Holding the gate closed as they fought for the small portion of food that was in the bucket, I shouted for help at the top of my lungs.

Help did come after a while, and after the food had run out and they began to lose interest in me, then returned for his tools and fixed the hinges on the beleaguered gate and all was well.

But for a while there all was not well.


John limped back inside grumbling about naps interrupted and I continued with the chores. As all the animals were fed and settled, calm dropped across our shoulders once more. Settling back down into the grooves.

Always there is a break out. But you never know when it will come. And it is such a relief when it is over.


This week I will get to work and get these four sold before they remember how strong they really are. And I will begin selling cows too. Though the money has dropped out of the domestic markets with the war on international markets, and millions of pounds of meat is being stockpiled unsold in the US at the moment, I am hoping my niche animals will hold their price. My infrastructure is groaning – the gates and fences are being pushed. I expected it. I knew this day would come – it is just the way of things. I need to lighten the load of animals I have, pronto.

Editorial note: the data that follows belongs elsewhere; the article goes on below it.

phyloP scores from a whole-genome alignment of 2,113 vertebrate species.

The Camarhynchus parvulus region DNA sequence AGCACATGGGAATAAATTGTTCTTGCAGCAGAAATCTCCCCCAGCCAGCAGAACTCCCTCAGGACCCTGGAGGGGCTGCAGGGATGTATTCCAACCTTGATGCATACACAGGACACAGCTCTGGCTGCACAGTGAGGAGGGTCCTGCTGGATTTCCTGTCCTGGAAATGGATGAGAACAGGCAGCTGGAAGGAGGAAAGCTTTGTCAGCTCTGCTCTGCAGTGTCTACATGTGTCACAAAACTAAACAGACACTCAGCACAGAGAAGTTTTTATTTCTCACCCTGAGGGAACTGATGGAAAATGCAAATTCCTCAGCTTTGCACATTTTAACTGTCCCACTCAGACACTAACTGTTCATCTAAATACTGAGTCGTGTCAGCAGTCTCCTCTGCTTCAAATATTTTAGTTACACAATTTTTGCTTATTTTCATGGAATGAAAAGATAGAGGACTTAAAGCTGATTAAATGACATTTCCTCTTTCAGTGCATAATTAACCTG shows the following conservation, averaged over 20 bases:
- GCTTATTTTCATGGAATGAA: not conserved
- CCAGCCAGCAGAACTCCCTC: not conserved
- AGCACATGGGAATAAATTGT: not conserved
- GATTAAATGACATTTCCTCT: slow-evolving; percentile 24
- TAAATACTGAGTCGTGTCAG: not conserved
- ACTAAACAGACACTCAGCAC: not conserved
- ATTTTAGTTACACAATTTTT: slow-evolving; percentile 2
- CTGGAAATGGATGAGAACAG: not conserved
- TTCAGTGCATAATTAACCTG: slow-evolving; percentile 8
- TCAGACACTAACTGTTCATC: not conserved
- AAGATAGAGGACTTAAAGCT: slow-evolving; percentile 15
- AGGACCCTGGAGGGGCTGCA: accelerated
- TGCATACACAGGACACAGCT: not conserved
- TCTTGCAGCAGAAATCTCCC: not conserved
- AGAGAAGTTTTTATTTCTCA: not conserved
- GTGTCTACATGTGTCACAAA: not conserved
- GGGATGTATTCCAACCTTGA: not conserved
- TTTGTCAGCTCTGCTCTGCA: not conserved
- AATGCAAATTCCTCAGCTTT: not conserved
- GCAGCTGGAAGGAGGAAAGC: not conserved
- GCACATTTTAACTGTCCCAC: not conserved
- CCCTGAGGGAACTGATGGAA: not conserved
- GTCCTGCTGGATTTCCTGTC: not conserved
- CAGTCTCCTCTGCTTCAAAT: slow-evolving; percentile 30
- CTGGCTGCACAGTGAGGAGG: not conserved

But I had to wait until they were a saleable weight. And they are looking so good.


Sunflower Pork sounds so nice.


I hope you have a lovely day and I hope I do too!.

Love celi

WEATHER: We might get a shower or two – though I have no hay down!!

Monday 07/30 60% / 0.18 in
Scattered showers and thunderstorms. High 74F. Winds ENE at 5 to 10 mph. Chance of rain 60%.

Monday Night 07/30 20% / 0 in
A stray shower or thunderstorm is possible early. Some clouds. Low around 60F. Winds light and variable.

5:47 AM 8:10 PM


Waning Gibbous, 94% visible 9:57 PM 8:17 AM




There are a goodly number of pawpaw on the trees this year. They are liking this long cool spell and plumping up well, so I am watching them carefully. It is very hard to tell when a pawpaw is ready.  Read More


Why is this a bad thing?  I talk to myself the whole day – of course I pretend I am talking to the dogs.  But – however. Thinking out loud helps clarify things. In fact, thinking out loud is a good way to get rid of cerebral rubbish.  Taking out the verbal trash so to speak – please excuse the pun. And that process  is best done alone sometimes. Most times actually. Read More


Yesterday I cut up a couple of big buckets of heirloom tomatoes and made a smooth silky tomato sauce to go over pasta while watching Sam’s gardening utube on the computer. I was preparing for lunch with a friend I had not seen for over thirty years. The simple lunch of pasta and tomato sauce steeped in basil was perfect. And One Drop Meadow though short was the perfect company as I chopped. A family voice in the kitchen with me. Whimsical. Read More